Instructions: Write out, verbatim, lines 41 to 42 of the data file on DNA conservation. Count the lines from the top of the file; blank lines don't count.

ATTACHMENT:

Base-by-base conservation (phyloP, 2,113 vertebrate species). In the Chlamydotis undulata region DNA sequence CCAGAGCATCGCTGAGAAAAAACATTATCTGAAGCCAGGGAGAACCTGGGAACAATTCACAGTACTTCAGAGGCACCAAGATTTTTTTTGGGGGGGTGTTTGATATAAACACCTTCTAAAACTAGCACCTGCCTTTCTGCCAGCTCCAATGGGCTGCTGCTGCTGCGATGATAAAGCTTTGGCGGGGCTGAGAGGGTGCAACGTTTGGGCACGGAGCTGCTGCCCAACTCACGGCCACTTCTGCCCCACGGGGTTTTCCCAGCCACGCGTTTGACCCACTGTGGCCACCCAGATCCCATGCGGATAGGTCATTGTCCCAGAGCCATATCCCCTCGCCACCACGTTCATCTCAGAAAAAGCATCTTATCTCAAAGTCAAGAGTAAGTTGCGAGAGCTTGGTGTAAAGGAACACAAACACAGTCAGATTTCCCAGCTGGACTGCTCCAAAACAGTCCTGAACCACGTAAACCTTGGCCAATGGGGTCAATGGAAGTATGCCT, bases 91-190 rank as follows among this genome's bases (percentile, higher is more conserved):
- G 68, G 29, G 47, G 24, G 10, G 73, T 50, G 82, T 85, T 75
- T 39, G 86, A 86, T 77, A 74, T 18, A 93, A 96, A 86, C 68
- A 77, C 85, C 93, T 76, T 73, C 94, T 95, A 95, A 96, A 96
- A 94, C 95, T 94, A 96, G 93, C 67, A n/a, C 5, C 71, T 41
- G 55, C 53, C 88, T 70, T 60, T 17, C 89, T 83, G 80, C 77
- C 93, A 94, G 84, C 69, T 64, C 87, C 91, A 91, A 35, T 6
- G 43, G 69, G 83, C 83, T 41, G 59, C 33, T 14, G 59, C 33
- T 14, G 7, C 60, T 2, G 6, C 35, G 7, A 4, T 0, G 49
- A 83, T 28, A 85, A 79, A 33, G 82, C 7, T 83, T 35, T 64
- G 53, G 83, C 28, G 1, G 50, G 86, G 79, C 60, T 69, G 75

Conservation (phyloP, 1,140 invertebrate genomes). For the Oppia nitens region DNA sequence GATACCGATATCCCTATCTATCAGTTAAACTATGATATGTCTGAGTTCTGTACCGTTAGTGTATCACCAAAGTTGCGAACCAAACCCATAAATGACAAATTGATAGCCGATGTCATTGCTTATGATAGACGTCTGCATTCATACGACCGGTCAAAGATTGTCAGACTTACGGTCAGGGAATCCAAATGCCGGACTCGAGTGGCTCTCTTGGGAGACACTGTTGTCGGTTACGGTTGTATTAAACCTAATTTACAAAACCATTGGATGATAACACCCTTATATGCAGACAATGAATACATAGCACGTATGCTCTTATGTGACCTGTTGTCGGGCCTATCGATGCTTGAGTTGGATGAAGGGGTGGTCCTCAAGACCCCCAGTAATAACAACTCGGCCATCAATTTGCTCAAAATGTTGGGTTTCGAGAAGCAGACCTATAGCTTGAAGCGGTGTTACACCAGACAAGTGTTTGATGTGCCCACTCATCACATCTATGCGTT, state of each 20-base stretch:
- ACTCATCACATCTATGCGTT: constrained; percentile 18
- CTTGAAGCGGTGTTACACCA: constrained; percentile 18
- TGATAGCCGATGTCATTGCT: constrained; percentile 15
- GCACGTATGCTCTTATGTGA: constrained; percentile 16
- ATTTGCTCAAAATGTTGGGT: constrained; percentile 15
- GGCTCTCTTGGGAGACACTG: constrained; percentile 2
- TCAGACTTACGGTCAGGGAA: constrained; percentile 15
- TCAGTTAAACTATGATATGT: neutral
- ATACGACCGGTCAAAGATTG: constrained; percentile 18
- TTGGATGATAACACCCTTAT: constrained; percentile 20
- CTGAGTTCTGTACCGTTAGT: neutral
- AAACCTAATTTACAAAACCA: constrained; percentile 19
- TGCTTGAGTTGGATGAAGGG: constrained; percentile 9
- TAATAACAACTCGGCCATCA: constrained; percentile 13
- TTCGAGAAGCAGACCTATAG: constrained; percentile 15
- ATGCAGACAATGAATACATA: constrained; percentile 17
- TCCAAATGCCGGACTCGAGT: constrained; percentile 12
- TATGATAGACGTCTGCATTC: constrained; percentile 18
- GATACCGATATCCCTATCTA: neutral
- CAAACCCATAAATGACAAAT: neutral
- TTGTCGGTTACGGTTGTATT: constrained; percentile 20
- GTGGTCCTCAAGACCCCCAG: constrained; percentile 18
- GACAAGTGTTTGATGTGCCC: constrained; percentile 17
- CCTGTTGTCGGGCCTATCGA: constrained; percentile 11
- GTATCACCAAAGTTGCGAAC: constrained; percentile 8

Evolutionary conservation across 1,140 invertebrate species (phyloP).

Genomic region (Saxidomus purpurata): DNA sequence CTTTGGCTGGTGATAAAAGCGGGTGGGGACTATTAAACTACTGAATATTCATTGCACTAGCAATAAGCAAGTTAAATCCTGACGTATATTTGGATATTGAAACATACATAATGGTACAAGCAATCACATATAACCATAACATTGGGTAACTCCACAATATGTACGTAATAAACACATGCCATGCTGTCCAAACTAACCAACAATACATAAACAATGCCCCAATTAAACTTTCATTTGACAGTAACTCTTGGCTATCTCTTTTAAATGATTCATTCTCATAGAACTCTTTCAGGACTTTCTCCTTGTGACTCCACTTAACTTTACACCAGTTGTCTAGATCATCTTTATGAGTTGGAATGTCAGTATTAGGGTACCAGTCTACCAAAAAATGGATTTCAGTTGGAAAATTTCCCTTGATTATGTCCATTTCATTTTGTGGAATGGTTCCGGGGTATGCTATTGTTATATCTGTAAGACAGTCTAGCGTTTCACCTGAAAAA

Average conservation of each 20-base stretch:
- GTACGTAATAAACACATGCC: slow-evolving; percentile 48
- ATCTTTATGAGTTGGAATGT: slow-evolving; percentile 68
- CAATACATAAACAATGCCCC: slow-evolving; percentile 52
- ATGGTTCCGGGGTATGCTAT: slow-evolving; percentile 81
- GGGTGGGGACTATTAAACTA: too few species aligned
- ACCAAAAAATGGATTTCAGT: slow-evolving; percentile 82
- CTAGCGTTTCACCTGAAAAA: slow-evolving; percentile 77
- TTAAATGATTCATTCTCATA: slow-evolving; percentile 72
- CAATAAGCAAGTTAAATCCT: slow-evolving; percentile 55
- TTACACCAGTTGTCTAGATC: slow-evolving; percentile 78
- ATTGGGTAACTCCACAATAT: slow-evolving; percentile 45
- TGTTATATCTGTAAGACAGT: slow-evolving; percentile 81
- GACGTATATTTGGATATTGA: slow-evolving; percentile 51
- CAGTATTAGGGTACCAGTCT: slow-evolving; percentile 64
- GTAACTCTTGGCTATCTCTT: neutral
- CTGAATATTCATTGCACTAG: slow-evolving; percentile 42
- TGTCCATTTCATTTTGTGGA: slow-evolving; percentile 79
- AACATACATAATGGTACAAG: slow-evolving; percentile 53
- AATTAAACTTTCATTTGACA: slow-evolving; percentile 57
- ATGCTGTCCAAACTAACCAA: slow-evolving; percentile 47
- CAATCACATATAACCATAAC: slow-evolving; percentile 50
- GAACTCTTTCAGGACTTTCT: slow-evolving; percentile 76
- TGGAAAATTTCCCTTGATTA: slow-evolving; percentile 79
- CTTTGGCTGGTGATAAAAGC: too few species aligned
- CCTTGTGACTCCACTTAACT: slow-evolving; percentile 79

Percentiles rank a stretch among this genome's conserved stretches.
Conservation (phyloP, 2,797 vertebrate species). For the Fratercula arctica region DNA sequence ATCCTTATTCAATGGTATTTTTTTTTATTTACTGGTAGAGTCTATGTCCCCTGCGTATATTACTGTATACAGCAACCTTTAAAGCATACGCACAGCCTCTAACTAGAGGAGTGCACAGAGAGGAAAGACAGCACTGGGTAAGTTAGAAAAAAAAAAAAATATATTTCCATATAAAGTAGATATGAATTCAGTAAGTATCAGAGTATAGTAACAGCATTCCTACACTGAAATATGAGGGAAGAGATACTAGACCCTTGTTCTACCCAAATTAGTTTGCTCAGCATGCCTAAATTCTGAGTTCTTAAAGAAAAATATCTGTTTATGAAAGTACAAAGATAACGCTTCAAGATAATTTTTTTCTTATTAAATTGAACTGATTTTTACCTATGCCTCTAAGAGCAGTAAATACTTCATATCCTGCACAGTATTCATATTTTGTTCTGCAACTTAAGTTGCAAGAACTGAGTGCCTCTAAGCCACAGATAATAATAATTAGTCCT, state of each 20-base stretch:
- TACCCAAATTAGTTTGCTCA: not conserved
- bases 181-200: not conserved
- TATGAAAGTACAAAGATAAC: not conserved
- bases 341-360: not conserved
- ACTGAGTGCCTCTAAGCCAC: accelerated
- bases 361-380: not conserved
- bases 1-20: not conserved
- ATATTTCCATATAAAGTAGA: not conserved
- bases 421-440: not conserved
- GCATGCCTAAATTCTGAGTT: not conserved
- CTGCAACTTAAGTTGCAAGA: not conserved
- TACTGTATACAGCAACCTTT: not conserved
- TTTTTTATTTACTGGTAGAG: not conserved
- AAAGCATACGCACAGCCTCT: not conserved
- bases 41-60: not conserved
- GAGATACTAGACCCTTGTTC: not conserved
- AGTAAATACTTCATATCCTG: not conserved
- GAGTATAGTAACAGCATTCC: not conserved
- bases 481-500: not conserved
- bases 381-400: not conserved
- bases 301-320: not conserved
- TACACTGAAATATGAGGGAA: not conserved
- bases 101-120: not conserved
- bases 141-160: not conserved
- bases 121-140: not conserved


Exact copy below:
- GTACGTAATAAACACATGCC: slow-evolving; percentile 48
- ATCTTTATGAGTTGGAATGT: slow-evolving; percentile 68